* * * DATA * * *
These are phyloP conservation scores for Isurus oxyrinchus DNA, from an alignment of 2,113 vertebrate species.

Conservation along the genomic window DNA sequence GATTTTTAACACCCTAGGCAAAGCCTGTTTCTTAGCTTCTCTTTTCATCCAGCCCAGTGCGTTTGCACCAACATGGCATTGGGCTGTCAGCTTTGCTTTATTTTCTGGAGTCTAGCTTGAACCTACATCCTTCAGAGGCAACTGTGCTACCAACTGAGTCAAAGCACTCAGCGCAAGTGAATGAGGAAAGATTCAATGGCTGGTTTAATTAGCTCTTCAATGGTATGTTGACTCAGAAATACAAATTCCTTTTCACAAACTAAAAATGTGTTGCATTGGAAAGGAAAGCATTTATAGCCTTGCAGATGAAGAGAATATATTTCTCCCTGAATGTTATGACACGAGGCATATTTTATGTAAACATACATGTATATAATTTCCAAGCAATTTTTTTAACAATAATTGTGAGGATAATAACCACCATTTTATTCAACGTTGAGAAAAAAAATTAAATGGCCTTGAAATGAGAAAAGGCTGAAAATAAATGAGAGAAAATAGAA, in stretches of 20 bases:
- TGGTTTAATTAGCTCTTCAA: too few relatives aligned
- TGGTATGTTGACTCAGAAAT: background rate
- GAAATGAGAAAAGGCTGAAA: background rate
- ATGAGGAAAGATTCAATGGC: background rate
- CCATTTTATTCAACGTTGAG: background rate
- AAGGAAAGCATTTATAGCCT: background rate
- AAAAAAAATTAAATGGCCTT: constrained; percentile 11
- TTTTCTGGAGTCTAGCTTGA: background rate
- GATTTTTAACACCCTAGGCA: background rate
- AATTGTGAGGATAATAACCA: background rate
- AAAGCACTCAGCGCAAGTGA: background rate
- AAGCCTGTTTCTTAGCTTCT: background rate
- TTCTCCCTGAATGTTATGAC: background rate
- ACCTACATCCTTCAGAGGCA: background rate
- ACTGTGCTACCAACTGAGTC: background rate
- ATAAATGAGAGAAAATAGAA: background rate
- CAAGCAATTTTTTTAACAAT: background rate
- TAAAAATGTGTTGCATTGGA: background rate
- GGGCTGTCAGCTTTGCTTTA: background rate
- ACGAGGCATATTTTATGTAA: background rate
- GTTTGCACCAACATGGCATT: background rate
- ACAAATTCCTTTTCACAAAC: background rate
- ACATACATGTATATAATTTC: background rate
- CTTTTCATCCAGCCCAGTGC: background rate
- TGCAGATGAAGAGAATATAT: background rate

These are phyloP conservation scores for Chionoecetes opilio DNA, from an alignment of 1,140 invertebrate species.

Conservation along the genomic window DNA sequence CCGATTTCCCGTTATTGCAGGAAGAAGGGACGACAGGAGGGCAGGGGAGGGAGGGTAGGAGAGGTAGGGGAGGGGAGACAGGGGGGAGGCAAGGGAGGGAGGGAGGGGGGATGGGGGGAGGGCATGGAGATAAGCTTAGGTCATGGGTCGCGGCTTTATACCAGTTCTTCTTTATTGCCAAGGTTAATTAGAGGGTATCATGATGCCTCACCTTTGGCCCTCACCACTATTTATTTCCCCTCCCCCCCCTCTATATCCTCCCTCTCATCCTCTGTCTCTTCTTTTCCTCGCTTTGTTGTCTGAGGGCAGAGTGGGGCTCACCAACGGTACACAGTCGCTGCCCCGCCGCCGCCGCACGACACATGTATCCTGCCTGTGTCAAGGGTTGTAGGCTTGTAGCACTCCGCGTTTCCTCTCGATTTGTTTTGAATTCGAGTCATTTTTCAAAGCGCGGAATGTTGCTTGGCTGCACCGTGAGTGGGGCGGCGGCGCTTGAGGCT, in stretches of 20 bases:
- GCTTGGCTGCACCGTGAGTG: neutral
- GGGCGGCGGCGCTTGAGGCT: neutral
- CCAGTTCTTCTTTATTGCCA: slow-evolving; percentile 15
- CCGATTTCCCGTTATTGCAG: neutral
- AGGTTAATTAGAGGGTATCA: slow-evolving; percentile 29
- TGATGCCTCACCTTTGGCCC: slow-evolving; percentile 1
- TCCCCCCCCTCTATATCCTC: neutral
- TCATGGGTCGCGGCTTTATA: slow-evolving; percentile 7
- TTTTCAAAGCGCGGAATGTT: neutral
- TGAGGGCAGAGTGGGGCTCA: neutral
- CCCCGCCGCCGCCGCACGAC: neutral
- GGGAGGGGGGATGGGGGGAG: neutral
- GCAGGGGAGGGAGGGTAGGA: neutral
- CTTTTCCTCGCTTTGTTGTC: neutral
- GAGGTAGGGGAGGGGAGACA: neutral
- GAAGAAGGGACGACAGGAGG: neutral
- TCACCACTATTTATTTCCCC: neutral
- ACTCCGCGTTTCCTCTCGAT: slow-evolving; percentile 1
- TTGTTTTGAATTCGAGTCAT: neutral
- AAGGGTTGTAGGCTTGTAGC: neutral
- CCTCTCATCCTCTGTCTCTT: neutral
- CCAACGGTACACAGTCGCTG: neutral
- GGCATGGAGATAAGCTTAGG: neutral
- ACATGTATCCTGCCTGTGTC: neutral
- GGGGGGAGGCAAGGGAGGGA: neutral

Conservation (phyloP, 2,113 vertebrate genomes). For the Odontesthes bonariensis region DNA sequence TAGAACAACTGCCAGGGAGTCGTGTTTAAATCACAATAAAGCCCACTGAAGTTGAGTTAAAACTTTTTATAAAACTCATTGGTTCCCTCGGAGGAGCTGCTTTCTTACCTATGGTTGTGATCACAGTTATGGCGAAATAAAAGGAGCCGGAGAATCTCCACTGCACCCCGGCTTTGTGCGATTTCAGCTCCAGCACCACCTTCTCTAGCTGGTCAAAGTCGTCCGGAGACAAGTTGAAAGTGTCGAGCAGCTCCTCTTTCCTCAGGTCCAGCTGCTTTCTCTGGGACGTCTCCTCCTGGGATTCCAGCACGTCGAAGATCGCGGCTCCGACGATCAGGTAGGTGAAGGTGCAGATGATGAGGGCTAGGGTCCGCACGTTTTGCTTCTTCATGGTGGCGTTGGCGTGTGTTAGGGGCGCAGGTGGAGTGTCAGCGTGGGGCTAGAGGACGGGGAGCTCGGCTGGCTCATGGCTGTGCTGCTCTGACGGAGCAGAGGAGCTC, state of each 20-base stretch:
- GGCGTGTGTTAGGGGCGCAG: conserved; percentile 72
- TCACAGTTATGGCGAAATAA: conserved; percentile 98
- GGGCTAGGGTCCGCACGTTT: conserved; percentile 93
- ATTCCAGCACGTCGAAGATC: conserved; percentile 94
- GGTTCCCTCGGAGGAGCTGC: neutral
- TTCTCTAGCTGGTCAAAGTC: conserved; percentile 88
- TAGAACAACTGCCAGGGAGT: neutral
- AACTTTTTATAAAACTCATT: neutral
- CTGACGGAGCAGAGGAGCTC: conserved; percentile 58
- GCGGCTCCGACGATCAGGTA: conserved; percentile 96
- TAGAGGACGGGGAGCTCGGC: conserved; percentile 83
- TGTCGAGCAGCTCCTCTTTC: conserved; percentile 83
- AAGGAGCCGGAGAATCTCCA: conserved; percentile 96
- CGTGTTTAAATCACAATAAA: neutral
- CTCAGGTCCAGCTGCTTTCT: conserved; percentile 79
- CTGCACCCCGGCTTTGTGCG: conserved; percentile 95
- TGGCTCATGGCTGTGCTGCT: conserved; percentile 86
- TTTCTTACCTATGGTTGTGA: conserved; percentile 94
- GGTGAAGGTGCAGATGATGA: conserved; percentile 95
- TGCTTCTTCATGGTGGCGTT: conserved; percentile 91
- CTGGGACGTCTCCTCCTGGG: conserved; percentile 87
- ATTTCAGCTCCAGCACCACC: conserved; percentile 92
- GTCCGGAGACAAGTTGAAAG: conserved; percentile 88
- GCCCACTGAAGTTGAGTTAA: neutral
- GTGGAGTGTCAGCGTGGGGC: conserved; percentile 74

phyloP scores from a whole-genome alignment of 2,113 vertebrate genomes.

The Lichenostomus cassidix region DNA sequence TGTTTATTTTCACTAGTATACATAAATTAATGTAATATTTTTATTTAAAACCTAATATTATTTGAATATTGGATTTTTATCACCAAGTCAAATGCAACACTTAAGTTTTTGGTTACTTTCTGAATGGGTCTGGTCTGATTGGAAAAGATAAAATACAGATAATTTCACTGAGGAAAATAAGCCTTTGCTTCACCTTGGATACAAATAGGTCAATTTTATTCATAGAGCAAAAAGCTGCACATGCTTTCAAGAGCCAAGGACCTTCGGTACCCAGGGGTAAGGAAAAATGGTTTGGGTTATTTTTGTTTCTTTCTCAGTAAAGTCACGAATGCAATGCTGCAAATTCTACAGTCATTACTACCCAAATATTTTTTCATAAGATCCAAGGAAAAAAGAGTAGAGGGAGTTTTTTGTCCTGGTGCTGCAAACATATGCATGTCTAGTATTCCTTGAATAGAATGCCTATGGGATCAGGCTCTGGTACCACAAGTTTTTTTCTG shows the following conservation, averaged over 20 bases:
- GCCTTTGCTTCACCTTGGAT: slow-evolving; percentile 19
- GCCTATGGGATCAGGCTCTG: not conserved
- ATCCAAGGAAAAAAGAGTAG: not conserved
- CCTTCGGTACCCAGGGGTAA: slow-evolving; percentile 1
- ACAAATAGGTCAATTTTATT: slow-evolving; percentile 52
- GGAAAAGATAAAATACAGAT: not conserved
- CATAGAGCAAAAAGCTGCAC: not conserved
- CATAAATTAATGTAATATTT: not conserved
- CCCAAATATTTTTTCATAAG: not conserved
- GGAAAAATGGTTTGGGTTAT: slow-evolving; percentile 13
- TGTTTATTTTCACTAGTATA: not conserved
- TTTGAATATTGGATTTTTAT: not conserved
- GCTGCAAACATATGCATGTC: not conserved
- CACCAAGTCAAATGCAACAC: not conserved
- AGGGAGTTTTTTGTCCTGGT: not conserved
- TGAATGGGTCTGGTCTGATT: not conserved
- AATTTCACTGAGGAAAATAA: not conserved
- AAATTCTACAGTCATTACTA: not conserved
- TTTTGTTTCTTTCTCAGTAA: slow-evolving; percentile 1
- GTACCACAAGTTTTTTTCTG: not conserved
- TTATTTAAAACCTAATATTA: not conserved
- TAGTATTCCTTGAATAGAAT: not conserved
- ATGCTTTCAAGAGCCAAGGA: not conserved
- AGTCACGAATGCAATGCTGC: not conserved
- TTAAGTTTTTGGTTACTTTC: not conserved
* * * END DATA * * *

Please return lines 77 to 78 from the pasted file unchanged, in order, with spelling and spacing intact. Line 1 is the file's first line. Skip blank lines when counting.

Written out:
- ATTTCAGCTCCAGCACCACC: conserved; percentile 92
- GTCCGGAGACAAGTTGAAAG: conserved; percentile 88